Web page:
Western and World music courses at New York City College of Technology (CUNY),
and performs and lectures at colleges and universities throughout the United
States. As a composer, Schlefer has written multiple chamber and orchestral
works combining Japanese and Western instruments as well as numerous pieces
solely for traditional Japanese instruments. In December 2015, he was
recognized by Musical America Worldwide as one of their “30 Top Professionals
and Key Influencers” for his work both as a composer and Artistic Director
of Kyo-Shin-An Arts. His writings
about the shakuhachi and his career were published in 2018 on NewMusicBox and
he was profiled by the National Endowment for the Arts’ “Arts Works Blog” in
May 2016. His programming for Kyo-Shin-An Arts has also been recognized with
two CMA/ASCAP Awards for Adventurous Programming (2013 and 2016). His
orchestral music can be heard on the recording Spring Sounds Spring Season MSR Classics.

KYO-SHIN-AN ARTS: Kyo-Shin-An Arts’ is a contemporary music
organization with a mission to commission music and present concerts that bring
Japanese instruments – specifically koto, shakuhachi and shamisen – to Western
classical music. A 2016 and 2013 CMA/ASCAP Adventurous Programming Award winner
(small presenter, mixed repertory), Kyo-Shin-An Arts will be presenting its 10h chamber
music season at the Tenri Cultural Institute. KSA works in partnership with
established ensembles and Western soloists, bridging two cultures by introducing
composers and players alike to the range and virtuosity of Japanese instruments
and the musicians who play them. The resulting music provides audiences with a
unique introduction to traditional Japanese music within a familiar context and
fabulous contemporary music. Concerts feature a blend of KSA commissions with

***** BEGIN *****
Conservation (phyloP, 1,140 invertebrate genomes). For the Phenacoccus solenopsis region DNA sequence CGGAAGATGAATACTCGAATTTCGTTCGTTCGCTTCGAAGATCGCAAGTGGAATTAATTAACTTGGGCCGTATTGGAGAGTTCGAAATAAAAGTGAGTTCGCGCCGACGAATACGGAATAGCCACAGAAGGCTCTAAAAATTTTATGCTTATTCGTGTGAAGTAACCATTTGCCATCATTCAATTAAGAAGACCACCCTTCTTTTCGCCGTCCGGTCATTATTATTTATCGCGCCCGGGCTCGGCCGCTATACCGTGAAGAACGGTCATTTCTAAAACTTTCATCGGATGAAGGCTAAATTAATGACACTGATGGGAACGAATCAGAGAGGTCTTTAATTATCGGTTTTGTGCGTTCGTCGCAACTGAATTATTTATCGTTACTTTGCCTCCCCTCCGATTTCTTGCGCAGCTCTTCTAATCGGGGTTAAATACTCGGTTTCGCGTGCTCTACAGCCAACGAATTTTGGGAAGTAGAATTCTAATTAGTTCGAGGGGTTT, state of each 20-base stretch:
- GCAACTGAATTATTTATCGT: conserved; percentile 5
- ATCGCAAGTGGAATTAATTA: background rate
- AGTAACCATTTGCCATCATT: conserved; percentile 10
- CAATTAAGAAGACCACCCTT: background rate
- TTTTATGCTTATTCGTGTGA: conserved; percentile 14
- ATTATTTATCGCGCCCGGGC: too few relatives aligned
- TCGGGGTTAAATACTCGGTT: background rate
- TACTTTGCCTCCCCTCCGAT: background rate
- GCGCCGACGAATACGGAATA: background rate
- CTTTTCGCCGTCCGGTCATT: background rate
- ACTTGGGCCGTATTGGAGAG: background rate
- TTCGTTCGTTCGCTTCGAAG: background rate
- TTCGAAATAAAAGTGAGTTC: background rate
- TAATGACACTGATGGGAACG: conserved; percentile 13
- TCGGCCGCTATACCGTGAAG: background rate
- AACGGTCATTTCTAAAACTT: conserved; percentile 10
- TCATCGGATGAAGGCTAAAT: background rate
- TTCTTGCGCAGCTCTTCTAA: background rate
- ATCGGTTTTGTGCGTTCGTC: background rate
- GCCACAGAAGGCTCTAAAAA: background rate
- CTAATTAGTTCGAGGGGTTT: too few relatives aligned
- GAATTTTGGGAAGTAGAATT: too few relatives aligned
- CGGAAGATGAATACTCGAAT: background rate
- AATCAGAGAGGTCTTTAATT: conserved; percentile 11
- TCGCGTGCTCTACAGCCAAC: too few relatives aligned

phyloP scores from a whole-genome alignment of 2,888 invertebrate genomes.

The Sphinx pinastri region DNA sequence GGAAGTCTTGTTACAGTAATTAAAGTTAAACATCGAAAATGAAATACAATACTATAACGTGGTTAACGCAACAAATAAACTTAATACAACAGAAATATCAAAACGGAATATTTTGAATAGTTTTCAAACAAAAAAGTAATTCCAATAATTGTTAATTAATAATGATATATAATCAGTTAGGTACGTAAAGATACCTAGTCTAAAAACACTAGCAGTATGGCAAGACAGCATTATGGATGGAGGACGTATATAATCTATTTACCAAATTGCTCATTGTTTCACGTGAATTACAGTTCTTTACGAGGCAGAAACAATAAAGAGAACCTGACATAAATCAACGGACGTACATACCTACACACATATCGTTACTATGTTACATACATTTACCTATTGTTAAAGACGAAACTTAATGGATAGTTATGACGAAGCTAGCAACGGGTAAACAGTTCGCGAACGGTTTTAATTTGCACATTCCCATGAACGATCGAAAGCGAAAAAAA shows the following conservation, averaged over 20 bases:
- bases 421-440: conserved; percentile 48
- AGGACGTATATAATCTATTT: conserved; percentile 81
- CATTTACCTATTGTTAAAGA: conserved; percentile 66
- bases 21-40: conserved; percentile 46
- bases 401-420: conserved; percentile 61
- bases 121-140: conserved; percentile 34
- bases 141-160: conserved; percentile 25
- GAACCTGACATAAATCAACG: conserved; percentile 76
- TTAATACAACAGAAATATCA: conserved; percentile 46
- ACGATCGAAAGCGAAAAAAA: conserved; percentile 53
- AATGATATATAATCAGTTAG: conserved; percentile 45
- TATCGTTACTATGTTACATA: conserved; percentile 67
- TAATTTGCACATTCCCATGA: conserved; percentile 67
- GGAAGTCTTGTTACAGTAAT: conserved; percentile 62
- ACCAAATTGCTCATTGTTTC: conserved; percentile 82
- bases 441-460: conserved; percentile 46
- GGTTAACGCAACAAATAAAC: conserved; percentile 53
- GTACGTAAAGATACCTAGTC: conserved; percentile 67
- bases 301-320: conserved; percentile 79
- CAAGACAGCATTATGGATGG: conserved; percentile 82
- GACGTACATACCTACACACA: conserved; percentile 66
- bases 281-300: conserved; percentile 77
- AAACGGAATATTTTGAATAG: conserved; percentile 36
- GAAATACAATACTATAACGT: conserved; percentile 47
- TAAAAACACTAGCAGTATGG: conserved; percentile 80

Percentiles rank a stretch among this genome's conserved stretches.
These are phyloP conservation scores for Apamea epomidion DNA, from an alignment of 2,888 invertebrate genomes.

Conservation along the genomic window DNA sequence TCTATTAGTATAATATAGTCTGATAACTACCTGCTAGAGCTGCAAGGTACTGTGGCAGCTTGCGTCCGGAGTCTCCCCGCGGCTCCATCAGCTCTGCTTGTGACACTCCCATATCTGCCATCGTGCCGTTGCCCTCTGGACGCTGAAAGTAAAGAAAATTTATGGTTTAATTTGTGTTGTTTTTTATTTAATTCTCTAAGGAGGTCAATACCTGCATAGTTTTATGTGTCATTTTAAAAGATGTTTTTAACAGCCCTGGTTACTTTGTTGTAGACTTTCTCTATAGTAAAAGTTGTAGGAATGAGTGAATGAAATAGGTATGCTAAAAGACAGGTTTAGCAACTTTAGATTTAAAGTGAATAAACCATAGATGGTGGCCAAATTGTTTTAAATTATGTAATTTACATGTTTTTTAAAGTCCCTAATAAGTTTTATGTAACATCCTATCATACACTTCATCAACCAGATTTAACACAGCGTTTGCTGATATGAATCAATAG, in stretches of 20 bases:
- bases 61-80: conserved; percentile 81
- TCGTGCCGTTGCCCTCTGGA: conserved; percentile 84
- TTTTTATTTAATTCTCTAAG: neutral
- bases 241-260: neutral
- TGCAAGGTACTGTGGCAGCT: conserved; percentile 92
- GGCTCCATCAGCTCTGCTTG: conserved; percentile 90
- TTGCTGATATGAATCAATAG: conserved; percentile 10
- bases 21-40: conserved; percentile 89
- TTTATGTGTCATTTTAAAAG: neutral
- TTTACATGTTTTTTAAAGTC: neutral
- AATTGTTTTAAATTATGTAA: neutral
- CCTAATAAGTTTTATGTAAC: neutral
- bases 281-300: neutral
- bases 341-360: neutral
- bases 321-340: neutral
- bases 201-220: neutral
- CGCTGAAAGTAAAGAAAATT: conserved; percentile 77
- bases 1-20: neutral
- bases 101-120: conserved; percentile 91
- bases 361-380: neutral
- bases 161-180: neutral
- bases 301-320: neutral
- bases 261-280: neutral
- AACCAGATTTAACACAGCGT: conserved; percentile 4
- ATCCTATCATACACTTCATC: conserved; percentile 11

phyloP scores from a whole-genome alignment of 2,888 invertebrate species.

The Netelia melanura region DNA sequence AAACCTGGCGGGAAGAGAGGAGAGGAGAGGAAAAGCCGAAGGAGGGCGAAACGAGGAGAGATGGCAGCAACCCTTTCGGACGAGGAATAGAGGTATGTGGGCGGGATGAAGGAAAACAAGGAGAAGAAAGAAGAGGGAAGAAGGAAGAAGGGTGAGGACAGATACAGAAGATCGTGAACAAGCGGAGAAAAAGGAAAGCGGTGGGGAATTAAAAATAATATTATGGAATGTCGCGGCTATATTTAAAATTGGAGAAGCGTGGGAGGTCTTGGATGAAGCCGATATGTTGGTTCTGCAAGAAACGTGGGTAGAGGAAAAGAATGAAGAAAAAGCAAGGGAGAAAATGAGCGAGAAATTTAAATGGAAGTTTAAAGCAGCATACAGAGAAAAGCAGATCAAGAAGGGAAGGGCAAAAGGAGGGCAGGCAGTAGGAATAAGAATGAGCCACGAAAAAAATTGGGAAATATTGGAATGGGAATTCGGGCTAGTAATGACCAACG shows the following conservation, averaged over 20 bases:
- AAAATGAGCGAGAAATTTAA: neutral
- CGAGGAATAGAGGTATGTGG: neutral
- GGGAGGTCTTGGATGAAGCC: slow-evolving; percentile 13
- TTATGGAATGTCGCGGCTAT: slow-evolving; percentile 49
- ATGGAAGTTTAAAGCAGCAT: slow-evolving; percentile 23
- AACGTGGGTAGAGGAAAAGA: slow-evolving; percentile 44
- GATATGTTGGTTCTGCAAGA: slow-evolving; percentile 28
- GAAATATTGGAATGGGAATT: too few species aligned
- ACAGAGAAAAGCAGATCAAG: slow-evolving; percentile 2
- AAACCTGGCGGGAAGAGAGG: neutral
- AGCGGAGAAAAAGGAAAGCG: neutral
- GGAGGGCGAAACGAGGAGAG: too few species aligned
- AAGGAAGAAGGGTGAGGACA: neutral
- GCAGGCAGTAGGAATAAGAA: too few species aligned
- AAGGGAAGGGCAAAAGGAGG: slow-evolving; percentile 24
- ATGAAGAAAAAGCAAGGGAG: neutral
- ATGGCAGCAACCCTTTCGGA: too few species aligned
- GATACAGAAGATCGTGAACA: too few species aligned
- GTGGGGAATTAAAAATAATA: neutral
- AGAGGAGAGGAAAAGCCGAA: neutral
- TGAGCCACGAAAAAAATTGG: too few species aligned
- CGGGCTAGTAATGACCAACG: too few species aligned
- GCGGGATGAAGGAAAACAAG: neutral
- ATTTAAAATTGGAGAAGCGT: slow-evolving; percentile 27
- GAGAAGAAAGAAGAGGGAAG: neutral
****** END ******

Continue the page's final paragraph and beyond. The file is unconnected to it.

World, American and NY premieres, traditional and contemporary music for
Japanese instruments and Western repertoire. Current ensemble partners include
the Cassatt and Voxare String Quartets in NYC, the Arianna and Ciompi in MO and
NC, Ensemble Epomeo, Sybarite5, River Oaks Chamber Orchestra and Orchestra of
the Swan in the UK. Players of Japanese instruments include Christopher Yohmei
Blaisdel, Masayo Ishigure, Yoko Reikano Kimura, Nami Kineie, Yumi Kurosawa,
Riley Lee, John Kaizan Neptune, Yoko Nishi, Akihito Obama and James Nyoraku
Schlefer.  Commissioned composers to date include Victoria Bond, Chad
Cannon, Ciara Cornelius, Douglas j Cuomo, Carlos Sanchez-Gutierrez, Daron Hagen,
Matthew Harris, William Healy, Kento Iwasaki, Mari Kimura, Angel Lam, Daniel
Levitan, Gilda Lyons, James Matheson, Paul Moravec, Mark Nowakowski, Yoko Sato,
Somei Satoh, James Nyoraku Schlefer, Benjamin Verdery, Aleksandra Vrebalov and
Randall Woolf, among others.

excellent acoustics and intimate gallery setting of the Tenri Cultural
Institute create a superb setting for listening to chamber music and offer
audiences the rare opportunity to hear both traditional and contemporary music
from two cultures in a setting similar to the music rooms of the courts and
castles of both Europe and Japan. Over 300 years of chamber music tradition are
presented throughout this series. Performances feature piano trios and string
quartets from the great composers of Europe, music from Japan’s Edo period
written for shamisen, koto and shakuhachi and contemporary music combining
Western and Japanese instruments.


March 10, 2019 at 4PM: Spring
, Hub New Music: Michael Avitabile, flute; David Dziardziel, clarinet;
Zenas Hsu, violin; Jesse Christensen, cello; and James Nyoraku Schlefer,
shakuhachi. This exciting, young quartet brings their own commissions with
shakuhachi to KSA. Quintets by Chad Cannon, Takuma Itoh, Kojiro Umezaki, and
Angel Lam (co-commission), plus quartets by Matthew Aucoin (world premiere) and
Judd Greenstein.

April 14, 2019 at 4PM: Kammerraku
, Cassatt String Quartet: Muneko Otani and Jennifer Leshnower,
violins; Ah Ling Neu, viola; Elizabeth Anderson, cello; with Yoko Reikano
Kimura, shamisen and voice; Sumie Kaneko, koto and voice; and James Nyoraku
Schlefer, shakuhachi. The first of the 10th Anniversary septet
concerts. World premieres by Schlefer and Daron Hagen, plus the Ravel quartet.

Vivien Leigh